Sunday, January 30, 2011

USA's "Fairly Legal" is off to a strong start. Plus: David Brent meets Michael Scott


This promo sets out the basic premise of USA's new series Fairly Legal, about Kate Reed, a lawyer turned mediator who is surrounded by lawyers: the stepmother she hates (who has taken over direction of their law firm from Kate's just-deceased father), her brother, and her ex-husband, an assistant district attorney. The show airs Thursdays at 10pm ET, following Royal Pains.

"I was an attorney for five years. I quit to become a mediator. You want to know why? In court, somebody wins, but there's always a loser, and it doesn't necessarily have to do with who's right and who's wrong."
-- Kate Reed (Sarah Shahi), in the pilot of USA's Fairly Legal

by Ken

I'm afraid the above promo clip and the various others USA Network has prepared, while informative up to a point and accurate enough as far as they go, do much the same thing I'm about to do: make Fairly Legal seem more schematic and stereotyped than it actually plays, at least in the two episodes aired so far. (The fact that the website clips come freighted with 30-second "sponsored messages" may be reason enough to avoid them.) The premiere considerably exceeded my expectations, and the second episode went a long way toward cementing the show's hold on me.

For one thing, the main plot of the episode presented a provocative situation: A man convicted of robbery and murder at 18 is cleared after 22 years in prison. Kate, the mediator, is engaged by Justin (Michael Trucco), the assistant district attorney to whom she was married, to mediate a settlement between the state and the wrongly incarcerated man, Steve, played terrifically by Paul Schulze, known to some of us as Nurse Jackie's extramarital boyfriend Eddie. It's clear to everyone that Steve deserves compensation; the question is how much?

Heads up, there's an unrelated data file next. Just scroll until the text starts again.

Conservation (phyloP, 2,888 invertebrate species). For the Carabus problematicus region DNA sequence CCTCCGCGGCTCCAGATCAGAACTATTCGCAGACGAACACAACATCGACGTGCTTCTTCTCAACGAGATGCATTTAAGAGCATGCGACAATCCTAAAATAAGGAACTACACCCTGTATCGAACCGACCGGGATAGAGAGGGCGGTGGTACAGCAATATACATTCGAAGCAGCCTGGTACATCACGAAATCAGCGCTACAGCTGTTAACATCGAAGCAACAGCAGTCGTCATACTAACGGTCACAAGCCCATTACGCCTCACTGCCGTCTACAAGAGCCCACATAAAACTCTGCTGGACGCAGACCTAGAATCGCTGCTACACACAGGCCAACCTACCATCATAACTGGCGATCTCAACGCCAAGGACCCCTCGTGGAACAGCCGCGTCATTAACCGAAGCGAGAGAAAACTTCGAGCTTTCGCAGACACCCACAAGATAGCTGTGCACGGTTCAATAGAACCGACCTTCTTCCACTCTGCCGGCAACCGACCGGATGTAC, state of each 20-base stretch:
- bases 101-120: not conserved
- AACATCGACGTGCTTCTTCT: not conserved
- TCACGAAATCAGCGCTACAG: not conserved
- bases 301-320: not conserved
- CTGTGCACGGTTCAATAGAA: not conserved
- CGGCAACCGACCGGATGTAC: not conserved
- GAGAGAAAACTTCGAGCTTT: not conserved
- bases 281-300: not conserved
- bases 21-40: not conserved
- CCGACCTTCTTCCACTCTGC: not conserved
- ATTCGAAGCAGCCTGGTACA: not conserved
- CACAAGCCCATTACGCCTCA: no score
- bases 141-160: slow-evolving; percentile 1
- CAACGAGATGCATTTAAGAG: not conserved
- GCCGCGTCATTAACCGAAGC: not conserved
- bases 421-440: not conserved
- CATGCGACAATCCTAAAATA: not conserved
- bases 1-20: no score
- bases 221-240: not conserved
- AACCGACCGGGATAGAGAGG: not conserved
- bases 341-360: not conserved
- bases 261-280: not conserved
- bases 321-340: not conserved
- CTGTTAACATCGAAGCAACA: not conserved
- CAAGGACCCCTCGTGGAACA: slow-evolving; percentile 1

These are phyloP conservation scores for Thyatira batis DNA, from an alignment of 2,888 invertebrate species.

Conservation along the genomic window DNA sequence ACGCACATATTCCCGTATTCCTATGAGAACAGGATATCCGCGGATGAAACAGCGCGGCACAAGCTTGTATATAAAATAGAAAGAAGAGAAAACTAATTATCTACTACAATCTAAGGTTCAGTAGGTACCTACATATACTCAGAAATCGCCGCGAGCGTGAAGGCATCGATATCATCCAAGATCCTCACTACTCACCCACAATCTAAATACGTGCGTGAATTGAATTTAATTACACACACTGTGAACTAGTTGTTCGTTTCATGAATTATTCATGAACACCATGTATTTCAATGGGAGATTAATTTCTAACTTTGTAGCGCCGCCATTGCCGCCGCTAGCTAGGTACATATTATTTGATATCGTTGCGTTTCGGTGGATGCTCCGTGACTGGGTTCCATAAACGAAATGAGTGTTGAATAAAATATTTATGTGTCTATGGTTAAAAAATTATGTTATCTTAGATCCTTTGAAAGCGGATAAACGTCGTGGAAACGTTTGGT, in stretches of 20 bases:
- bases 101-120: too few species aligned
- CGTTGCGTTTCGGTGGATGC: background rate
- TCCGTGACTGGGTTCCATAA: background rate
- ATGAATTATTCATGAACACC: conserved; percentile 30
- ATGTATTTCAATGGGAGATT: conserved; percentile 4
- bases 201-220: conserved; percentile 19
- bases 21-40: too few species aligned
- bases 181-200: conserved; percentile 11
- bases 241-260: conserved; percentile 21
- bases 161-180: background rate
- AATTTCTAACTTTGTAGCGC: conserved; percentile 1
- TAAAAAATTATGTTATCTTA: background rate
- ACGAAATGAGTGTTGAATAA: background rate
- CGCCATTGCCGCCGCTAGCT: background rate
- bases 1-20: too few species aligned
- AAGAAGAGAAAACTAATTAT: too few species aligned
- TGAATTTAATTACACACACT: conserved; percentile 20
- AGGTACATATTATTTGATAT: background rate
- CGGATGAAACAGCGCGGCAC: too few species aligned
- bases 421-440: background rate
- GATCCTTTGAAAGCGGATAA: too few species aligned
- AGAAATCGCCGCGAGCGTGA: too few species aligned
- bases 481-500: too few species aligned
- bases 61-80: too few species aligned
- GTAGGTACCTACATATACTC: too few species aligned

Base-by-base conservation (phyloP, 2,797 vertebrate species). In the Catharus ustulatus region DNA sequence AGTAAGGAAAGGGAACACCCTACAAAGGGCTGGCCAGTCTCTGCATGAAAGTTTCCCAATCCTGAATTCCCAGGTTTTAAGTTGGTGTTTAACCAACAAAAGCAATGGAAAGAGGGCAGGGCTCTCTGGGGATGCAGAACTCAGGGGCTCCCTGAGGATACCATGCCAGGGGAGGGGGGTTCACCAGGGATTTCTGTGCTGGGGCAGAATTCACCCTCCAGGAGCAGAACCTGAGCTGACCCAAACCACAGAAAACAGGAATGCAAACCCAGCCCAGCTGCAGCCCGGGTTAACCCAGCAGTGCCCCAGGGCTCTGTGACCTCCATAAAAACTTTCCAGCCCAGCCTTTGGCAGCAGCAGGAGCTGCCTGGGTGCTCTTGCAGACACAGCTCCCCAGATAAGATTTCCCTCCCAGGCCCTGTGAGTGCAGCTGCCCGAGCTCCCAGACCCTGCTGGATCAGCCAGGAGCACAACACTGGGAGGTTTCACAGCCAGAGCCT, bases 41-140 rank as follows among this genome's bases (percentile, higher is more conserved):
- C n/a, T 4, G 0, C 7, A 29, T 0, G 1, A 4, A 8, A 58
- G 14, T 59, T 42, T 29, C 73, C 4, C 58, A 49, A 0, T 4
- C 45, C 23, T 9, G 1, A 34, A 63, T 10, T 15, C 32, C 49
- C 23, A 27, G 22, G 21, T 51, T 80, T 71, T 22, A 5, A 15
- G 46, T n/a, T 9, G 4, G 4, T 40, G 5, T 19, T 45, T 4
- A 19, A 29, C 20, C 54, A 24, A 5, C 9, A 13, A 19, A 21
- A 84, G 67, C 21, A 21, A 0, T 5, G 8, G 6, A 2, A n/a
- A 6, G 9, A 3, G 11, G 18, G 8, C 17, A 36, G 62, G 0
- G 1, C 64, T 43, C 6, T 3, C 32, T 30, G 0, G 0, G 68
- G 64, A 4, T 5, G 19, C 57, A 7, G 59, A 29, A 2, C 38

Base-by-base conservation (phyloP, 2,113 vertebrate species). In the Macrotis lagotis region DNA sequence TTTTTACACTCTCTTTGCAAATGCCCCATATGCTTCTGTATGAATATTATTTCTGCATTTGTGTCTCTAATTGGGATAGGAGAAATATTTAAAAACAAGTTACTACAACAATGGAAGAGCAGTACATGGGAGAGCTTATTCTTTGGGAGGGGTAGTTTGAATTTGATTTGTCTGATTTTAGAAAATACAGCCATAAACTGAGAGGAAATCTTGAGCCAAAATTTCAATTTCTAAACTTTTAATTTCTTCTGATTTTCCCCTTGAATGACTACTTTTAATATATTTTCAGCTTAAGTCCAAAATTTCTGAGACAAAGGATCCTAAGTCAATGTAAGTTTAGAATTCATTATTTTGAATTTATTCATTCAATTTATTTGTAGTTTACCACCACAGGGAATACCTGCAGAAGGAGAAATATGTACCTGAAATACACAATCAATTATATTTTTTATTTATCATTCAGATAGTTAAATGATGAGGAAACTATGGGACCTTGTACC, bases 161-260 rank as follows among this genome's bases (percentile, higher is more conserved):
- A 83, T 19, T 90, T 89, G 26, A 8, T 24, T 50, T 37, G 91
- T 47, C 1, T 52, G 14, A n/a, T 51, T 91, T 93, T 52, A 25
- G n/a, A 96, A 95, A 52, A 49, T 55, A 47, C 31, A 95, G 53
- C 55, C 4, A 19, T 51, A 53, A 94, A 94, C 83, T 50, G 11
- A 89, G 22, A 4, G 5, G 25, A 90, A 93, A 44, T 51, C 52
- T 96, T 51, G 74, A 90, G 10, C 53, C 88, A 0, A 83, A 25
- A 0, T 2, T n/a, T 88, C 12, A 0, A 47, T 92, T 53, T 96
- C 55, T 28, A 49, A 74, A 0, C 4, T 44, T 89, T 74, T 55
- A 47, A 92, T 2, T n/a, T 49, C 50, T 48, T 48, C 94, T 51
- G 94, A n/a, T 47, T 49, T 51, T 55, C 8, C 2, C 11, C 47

To Justin, it's clearcut. He wants the lowest-cost settlement the DA's office can get away with while also sparing his office the embarrassment of taking a wrongful-prosecution case to court. Kate, however, is horrified to find out, during the settlement conference, that Steve is so empty, at least outwardly, that she can't even find out from him what he wants, and she can't in good conscience settle the case without knowing what his story is. Eventually she gets him to open up, a little anyway.
STEVE: I had this dream. For 22 years I had this dream. That thing kept me alive. That I was exonerated. I was out. And then it happened. I got my dream. Except now I don't know what I want because everything I want is in the past. And the past is dead.
KATE: Before you were arrested, did you have an idea of what you thought your life would be like?
STEVE [shrugs]: Yeah.
KATE: Did it change? [He shakes his head.] Tell me about it.
STEVE: It's always late. Nighttime. [Pause.] I come home from a job that I don't really hate to a family that I really love. My son . . . wants to grow up to be a pro baseball player. My daughter is someone who I tell every day she's the prettiest girl in the room. And she is. And I have a wife who puts up with me, maybe even who loves me. And, uh, it's never gonna happen. Now, how . . . how do you put a price on that?

The show got at least me to think about what it means to have 22 of your 40 years taken away from you. Maybe I'm susceptible because I really am preoccupied by the whole question of how we use and misuse our time on earth, a question that's highlighted by this instance of someone who had those years taken away from him through no fault of his own.